With the last of his strength, Jack used his final few moments to return to the underground chamber where Sloane was and trigger the explosion that trapped the immortal villain underground forever. Jack Bristow's final words — "You beat death, Arvin, but you couldn't beat me" — brought to an end the power struggle that had been going on between them since the beginning of the series, as well as their ongoing battle for Sydney's affections. Jack was far from a perfect father, but in his final act, he demonstrated once and for all how much he loved and cared for his daughter, making him the only one of the several parental figures in her life that ever truly put her first.

What happened to Sydney's allies?

While Sydney could often seem like a one-woman army, she actually had a lot of assistance over the course of Alias. Some of her allies, such as her best friend Francie (Merrin Dungey) and her sister Nadia were tragically killed earlier in the series, while others such as Will Tippin (Bradley Cooper) and Eric Weiss (Greg Grunberg) left the series before it reached its conclusion. Will was forced into witness protection after the end of season two, although he returned a couple times, and he was last seen asking Sydney to be his best man midway through season five. As for Weiss, he accepted a promotion early in season five working for the Department of Special Research in Washington, D.C., and he was last seen helping Sydney's team escape after breaking into CIA headquarters in Langley, VA.

Rachel, Marshall, and Dixon all stuck with Sydney through the Alias finale, and the series' final moments let us know what happened to each character after they helped Sydney complete her last mission for APO. We learned that Marshall and his wife Carrie (Amanda Foreman) had three boys, with another on the way, although we don't know for sure whether Marshall was still with the CIA. Dixon — known to Sydney and Vaughn's children as "Uncle Dixon" — had been promoted to deputy director and regularly holds the door open for Sydney and Vaughn to return. And during a regular visit to Sydney and Vaughn's beach house, Dixon mentioned that Rachel was in the midst of a deep cover mission.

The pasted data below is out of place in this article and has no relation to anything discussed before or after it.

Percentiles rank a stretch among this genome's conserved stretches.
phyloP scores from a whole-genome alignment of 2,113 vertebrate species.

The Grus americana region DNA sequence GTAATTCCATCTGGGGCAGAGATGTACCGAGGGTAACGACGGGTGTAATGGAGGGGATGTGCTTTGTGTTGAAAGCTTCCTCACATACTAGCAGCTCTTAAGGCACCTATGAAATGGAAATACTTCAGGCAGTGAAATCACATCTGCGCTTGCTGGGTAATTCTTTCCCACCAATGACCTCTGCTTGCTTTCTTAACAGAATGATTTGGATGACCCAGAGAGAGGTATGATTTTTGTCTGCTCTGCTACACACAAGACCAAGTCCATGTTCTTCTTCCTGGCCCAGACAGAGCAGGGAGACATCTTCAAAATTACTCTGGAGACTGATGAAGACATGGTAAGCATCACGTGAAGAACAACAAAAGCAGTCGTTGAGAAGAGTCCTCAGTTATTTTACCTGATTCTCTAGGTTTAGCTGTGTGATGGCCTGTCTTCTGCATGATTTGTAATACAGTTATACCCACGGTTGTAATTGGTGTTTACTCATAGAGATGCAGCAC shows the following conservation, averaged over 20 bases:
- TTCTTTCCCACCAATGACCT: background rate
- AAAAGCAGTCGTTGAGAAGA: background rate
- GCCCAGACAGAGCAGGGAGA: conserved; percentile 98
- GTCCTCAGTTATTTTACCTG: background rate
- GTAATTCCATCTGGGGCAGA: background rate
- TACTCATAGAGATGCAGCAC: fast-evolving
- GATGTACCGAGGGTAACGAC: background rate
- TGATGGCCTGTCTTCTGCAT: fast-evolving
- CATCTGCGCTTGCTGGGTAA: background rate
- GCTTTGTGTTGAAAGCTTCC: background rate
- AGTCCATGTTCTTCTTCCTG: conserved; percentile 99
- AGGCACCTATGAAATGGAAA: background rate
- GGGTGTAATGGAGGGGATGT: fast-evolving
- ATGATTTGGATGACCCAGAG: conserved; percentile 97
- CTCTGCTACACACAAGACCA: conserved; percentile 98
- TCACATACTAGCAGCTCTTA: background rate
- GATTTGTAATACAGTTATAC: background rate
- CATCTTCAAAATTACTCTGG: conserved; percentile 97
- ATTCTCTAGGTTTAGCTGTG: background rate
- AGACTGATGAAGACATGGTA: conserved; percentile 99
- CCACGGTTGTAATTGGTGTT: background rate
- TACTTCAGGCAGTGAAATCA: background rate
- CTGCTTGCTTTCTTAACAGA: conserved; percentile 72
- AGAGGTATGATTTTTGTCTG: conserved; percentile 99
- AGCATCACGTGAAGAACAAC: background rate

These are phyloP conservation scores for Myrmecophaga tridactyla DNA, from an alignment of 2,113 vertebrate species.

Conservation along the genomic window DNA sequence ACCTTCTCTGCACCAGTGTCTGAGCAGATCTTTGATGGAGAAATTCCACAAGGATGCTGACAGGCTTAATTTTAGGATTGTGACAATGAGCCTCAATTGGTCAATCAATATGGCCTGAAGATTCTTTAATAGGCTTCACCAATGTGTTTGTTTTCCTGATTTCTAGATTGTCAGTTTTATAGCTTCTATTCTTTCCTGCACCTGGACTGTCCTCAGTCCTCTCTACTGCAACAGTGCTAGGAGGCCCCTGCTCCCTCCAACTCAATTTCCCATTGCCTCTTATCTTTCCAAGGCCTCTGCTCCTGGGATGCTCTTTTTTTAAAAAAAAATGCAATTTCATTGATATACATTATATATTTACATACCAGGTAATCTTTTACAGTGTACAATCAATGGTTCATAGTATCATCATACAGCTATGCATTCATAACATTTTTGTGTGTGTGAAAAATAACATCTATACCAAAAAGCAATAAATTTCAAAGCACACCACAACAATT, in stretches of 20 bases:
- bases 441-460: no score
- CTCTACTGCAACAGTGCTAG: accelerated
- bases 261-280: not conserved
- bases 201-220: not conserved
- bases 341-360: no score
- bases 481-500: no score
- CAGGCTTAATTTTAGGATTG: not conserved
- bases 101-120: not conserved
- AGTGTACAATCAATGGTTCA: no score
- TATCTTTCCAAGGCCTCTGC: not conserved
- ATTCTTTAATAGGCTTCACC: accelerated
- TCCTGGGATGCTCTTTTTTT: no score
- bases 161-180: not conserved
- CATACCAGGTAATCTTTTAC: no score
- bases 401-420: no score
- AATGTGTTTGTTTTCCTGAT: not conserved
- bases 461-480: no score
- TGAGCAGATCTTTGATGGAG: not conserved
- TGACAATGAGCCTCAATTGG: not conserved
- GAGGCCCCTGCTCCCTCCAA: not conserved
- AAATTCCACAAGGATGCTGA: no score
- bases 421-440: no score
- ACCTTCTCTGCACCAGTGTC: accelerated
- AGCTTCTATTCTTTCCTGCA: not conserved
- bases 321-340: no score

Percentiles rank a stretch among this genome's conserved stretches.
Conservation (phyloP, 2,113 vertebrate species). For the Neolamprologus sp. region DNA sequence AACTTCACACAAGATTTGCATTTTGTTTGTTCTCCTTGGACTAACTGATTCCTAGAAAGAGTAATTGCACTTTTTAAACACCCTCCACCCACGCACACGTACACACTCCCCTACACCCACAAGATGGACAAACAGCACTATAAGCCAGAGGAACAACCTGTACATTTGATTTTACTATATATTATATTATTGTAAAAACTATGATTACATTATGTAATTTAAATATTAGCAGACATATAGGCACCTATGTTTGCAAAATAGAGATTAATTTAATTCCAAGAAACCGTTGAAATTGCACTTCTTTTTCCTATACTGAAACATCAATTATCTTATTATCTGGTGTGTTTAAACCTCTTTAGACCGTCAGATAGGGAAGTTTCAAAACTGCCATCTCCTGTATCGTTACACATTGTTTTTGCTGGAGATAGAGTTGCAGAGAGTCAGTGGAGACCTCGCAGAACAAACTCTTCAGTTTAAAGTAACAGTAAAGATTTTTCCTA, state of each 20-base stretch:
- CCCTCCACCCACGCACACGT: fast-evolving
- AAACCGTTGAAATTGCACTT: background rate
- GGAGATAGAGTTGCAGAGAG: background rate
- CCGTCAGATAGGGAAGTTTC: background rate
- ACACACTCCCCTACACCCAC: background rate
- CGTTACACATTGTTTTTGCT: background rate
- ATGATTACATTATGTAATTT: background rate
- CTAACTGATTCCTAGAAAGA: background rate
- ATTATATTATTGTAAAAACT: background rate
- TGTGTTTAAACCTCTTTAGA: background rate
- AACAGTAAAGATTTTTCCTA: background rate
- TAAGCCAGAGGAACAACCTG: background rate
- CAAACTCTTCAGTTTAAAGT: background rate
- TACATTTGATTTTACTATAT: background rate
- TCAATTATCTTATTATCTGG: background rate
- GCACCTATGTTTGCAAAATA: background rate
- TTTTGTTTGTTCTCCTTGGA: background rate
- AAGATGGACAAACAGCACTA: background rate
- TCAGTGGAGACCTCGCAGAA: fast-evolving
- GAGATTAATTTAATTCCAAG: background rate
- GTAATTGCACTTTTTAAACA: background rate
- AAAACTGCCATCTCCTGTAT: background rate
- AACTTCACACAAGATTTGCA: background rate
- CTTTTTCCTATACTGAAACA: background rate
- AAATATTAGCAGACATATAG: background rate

What happened to Sydney's opponents?

While Sloane was the most prominent villain throughout Alias' run, the series had a number of other sinister antagonists who routinely found themselves facing off against the heroic Sydney Bristow. By far, the baddie with the most personal tie to Sydney was her mother, Irina Derevko, an undercover KGB agent who faked her death when Sydney was six in order to return to Russia. Irina showed up repeatedly throughout the series, and in the finale, she was revealed to be working with Sloane. Plus, we also learned she wanted to achieve immortality through the Horizon. However, after a fight with Sydney, Irina chose the Horizon over her daughter, and she wound up falling to her death as a result.

As for Sydney's rival super spy, Anna Espinosa (Gina Torres), she underwent a procedure midway through season five that made her look exactly like Sydney, but she was subsequently shot and killed by the real deal hero. And after murdering the members of Prophet Five, Kelly Peyton was kidnapped by Sydney's team in the Alias finale and interrogated into giving up the information that led Sydney to Sloane. It's implied that after assisting APO, Peyton went to prison. As for charismatic pragmatist Julian Sark, he survived the series only slightly the worse for wear after being shot in the leg by Vaughn. After giving Vaughn the missile launch codes he needed, Sark escaped, and in the closing minutes of Alias, Dixon revealed that Sark was back to his old antics and that the CIA was, once again, hot on his trail.

Was Sloane really haunted by Nadia?

Sloane had a complicated relationship with his daughter Nadia, who was first introduced to the series at the end of season three. As the daughter of Irina Derevko, Nadia was Sydney's half-sister, and she spent most of her time on the series attempting to forge the familial bonds that she'd been denied for most of her life. Nadia also had mystical ties to Rambaldi, as she was the "Passenger" he'd foretold in his writings, and she alone was able to uncover the location of certain Rambaldi artifacts.